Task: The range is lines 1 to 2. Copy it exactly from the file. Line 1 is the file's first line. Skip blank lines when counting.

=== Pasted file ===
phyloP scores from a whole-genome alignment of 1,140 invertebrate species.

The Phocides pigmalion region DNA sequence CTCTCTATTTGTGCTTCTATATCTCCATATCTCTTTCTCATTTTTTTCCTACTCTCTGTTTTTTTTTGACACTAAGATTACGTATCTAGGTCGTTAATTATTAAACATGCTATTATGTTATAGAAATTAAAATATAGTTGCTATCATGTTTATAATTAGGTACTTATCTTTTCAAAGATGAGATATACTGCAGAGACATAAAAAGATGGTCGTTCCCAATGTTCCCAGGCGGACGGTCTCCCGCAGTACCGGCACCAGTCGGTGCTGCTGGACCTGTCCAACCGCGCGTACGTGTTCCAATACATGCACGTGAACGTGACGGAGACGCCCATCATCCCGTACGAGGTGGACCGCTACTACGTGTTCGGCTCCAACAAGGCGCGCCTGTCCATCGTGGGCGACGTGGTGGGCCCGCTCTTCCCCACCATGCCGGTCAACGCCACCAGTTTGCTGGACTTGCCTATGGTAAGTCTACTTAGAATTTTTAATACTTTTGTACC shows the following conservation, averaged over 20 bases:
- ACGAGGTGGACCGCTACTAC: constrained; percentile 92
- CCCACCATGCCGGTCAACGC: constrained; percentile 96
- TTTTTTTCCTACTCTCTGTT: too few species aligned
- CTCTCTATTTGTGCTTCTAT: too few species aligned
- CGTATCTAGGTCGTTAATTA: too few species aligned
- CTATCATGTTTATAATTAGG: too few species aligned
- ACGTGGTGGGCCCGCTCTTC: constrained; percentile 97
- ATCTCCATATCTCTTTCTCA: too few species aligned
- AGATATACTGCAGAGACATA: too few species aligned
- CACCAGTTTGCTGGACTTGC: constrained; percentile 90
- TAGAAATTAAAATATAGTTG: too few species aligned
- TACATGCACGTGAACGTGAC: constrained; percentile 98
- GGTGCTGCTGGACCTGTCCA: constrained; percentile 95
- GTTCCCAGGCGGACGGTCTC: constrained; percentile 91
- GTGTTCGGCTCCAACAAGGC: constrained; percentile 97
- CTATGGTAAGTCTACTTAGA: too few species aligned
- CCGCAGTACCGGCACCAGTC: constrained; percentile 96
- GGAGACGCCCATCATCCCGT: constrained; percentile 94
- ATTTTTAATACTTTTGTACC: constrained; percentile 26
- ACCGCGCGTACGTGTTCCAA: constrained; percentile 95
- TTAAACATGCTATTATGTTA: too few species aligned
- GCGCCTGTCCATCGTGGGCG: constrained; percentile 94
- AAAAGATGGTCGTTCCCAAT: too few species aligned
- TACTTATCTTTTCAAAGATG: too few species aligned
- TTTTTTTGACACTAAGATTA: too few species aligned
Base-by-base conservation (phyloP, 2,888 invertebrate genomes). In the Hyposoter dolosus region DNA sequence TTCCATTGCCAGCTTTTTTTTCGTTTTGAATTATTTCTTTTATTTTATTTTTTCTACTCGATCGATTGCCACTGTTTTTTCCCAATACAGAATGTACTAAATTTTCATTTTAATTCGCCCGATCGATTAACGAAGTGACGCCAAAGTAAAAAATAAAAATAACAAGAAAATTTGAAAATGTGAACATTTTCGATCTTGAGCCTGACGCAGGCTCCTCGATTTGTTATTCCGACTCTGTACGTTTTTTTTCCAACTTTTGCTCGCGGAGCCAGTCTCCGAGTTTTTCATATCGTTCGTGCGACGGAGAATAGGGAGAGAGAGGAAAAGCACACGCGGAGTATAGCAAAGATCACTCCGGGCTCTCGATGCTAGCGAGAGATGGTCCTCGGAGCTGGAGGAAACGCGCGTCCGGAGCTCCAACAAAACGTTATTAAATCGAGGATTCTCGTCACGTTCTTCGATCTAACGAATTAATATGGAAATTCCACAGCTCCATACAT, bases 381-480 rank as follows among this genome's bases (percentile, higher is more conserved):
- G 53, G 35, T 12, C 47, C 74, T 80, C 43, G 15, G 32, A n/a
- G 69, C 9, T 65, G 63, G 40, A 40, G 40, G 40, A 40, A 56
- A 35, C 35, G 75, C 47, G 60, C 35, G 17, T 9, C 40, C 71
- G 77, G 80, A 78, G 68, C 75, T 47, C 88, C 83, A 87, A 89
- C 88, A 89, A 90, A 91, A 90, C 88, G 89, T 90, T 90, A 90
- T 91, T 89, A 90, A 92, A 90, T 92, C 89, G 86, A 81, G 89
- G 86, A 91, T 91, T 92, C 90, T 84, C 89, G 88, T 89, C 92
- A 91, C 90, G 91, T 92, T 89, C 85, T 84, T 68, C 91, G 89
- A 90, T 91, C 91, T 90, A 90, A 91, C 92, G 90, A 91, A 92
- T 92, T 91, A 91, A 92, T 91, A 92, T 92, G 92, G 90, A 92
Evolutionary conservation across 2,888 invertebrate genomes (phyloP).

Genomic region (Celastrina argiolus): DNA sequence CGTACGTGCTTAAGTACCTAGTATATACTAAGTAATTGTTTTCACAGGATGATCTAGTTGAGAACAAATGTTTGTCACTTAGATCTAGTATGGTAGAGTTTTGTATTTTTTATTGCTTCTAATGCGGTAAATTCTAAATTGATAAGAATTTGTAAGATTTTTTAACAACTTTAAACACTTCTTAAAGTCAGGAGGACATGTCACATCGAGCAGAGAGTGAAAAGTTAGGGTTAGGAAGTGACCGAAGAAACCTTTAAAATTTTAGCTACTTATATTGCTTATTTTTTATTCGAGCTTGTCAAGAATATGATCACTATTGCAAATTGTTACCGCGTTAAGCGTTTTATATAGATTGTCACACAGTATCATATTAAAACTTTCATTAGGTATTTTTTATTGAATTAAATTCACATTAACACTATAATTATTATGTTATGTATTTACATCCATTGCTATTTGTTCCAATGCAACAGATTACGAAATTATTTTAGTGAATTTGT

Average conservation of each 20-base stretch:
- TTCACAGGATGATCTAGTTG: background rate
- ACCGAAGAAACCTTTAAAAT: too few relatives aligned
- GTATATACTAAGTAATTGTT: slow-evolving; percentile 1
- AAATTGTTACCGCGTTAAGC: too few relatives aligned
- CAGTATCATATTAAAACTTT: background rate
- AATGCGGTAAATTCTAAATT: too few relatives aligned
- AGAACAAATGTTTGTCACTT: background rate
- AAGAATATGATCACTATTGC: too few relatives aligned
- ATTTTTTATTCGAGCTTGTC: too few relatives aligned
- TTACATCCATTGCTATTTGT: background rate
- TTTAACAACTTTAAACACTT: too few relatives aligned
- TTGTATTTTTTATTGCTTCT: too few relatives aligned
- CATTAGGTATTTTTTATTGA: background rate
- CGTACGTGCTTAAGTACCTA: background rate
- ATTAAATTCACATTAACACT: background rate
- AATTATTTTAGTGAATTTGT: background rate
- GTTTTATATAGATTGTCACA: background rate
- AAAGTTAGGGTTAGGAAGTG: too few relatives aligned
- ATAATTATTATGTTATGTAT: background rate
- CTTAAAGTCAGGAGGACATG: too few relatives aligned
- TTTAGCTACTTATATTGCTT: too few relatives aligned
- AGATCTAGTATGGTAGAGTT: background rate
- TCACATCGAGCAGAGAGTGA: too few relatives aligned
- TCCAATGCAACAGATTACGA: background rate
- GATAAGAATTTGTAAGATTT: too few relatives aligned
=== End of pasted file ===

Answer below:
phyloP scores from a whole-genome alignment of 1,140 invertebrate species.

The Phocides pigmalion region DNA sequence CTCTCTATTTGTGCTTCTATATCTCCATATCTCTTTCTCATTTTTTTCCTACTCTCTGTTTTTTTTTGACACTAAGATTACGTATCTAGGTCGTTAATTATTAAACATGCTATTATGTTATAGAAATTAAAATATAGTTGCTATCATGTTTATAATTAGGTACTTATCTTTTCAAAGATGAGATATACTGCAGAGACATAAAAAGATGGTCGTTCCCAATGTTCCCAGGCGGACGGTCTCCCGCAGTACCGGCACCAGTCGGTGCTGCTGGACCTGTCCAACCGCGCGTACGTGTTCCAATACATGCACGTGAACGTGACGGAGACGCCCATCATCCCGTACGAGGTGGACCGCTACTACGTGTTCGGCTCCAACAAGGCGCGCCTGTCCATCGTGGGCGACGTGGTGGGCCCGCTCTTCCCCACCATGCCGGTCAACGCCACCAGTTTGCTGGACTTGCCTATGGTAAGTCTACTTAGAATTTTTAATACTTTTGTACC shows the following conservation, averaged over 20 bases: